08 August 2011

Bike Share Saves Lives

Barcelona Bicing_1
By coincedence, I'm in Barcelona when this study hit the news. It shows the health benefits of a (well-planned, helmet law free) bike share programme. The Barcelona Bicing programme is attributed to saving 12.46 lives a year, each year since it's launch, as well as reducing carbon dioxide emissions.

Results Compared with car users the estimated annual change in mortality of the Barcelona residents using Bicing (n=181 982) was 0.03 deaths from road traffic incidents and 0.13 deaths from air pollution. As a result of physical activity, 12.46 deaths were avoided (benefit:risk ratio 77). The annual number of deaths avoided was 12.28. As a result of journeys by Bicing, annual carbon dioxide emissions were reduced by an estimated 9 062 344 kg.

Conclusions Public bicycle sharing initiatives such as Bicing in Barcelona have greater benefits than risks to health and reduce carbon dioxide emissions.


What is also important to consider is that a bike share system encourages private bicycle usage. It serves to reestablish the bicycle on the urban landscape. For example, in Paris, 2 million private bicycles have been bought since the city launched it's bike share programme, Vélib'. Which is why the comment by Simon Birkett, founder and director of Clean Air in London, in the Guardian article about the study shows the usual lack of vision regarding Bicycle Culture 2.0. A bike share programme won't save a city but it is one of the most important tools towards that end and worth every penny.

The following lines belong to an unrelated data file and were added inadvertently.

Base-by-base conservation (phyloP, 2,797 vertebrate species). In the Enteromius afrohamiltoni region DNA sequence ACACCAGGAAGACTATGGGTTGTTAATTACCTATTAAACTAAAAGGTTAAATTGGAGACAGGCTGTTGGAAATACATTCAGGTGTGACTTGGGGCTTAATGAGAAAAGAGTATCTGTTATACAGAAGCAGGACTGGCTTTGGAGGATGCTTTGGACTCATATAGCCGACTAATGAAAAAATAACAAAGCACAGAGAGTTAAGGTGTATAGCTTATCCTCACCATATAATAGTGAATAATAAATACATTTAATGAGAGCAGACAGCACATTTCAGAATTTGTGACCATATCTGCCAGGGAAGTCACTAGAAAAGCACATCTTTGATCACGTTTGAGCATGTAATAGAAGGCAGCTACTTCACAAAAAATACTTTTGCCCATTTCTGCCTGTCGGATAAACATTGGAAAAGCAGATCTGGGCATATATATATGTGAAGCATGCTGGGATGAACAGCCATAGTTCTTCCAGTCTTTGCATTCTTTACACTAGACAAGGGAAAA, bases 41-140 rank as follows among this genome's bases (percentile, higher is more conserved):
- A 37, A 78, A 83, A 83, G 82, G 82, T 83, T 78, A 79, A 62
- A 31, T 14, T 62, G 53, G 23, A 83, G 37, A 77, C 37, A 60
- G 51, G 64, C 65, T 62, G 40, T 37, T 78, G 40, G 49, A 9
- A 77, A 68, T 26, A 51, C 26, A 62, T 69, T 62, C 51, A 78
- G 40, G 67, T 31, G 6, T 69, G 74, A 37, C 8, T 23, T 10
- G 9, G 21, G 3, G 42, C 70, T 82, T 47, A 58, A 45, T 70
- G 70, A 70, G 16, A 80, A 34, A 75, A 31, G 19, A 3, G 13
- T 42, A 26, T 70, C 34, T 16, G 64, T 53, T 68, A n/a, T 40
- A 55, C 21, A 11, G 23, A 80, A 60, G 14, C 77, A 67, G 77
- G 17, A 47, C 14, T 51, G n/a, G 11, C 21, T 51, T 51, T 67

Here in Barcelona you see many Bicing in action but there are even more private bicycles on the streets and bike lanes.

Here's the link to the study on The British Medical Journal's website - The health risks and benefits of cycling in urban environments compared with car use: health impact assessment study

1 comment:

Erik Sandblom said...

Another underappreciated thing about bike share schemes is that they work well with public transport. People coming into town via train and subway can use a bike share instead of a bus to the last mile to their destination. Since public transport is the number one form of transport in many cities, such as London, this has the potential to get vast numbers of people on bikes. The Dutch railway has caught on to this and their OV-Fiets system has seen a tenfold increase in trips since 2004.